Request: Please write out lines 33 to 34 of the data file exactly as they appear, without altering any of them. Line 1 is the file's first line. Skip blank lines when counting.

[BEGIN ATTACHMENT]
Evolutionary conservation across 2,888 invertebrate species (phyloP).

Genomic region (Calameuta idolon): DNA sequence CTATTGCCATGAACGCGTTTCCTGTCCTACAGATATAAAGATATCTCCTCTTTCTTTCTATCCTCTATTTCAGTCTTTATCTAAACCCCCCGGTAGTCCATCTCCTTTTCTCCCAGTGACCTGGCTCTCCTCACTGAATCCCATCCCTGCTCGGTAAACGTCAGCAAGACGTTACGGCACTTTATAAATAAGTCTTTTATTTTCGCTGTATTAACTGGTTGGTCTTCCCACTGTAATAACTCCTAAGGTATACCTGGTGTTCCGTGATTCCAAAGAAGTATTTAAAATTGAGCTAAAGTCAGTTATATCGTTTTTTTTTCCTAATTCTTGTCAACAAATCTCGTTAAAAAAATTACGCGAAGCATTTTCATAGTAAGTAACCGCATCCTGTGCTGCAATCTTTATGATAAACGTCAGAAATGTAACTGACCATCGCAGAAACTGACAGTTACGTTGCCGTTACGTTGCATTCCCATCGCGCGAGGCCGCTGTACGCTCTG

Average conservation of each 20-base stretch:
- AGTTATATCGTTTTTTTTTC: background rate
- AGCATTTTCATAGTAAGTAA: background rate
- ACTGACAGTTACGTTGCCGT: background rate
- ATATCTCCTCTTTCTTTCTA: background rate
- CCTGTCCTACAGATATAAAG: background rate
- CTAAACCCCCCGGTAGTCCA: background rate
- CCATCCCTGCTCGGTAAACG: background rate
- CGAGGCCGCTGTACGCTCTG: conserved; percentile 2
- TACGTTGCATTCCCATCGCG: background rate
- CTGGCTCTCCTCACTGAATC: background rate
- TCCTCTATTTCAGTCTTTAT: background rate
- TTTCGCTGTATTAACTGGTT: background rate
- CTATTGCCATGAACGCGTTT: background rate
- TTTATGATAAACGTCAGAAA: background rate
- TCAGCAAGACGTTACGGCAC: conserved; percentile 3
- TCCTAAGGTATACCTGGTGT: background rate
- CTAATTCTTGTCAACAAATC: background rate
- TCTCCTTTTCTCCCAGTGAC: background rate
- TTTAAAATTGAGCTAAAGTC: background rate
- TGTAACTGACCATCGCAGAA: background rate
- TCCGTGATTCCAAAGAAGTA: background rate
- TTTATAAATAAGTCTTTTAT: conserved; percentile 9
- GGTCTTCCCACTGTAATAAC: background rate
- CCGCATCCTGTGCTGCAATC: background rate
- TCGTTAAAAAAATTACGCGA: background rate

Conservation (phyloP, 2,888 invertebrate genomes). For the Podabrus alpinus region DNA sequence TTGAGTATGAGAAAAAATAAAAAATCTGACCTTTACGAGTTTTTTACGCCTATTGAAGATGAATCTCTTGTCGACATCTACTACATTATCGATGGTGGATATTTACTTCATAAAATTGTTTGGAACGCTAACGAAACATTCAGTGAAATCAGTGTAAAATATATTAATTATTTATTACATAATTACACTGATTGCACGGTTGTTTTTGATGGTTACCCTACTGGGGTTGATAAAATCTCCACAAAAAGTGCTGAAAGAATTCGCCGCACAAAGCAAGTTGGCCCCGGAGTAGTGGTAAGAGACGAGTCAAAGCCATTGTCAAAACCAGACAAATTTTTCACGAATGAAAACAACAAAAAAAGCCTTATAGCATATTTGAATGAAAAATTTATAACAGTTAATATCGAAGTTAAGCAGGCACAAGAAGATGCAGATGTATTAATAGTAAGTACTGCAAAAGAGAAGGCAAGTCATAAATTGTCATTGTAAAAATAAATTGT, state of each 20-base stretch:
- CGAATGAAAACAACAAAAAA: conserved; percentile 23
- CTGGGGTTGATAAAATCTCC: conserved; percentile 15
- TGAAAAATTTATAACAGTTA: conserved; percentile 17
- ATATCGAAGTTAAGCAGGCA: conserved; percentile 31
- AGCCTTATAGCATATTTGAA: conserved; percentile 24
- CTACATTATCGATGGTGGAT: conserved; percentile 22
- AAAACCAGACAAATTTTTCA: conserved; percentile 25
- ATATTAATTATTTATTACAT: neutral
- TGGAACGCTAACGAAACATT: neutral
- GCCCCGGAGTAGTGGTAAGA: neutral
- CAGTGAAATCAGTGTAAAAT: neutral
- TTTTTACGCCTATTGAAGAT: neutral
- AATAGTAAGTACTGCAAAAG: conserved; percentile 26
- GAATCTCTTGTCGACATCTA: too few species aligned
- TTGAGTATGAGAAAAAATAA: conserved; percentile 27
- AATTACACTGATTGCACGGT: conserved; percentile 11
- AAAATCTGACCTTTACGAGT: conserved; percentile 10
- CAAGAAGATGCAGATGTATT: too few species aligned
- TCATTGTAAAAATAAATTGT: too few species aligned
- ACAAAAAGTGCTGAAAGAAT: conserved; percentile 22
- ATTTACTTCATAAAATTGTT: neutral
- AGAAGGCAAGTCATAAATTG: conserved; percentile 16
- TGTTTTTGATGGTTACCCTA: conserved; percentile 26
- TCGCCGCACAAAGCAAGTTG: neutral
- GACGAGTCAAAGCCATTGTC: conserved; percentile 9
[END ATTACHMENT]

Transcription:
- ATATCGAAGTTAAGCAGGCA: conserved; percentile 31
- AGCCTTATAGCATATTTGAA: conserved; percentile 24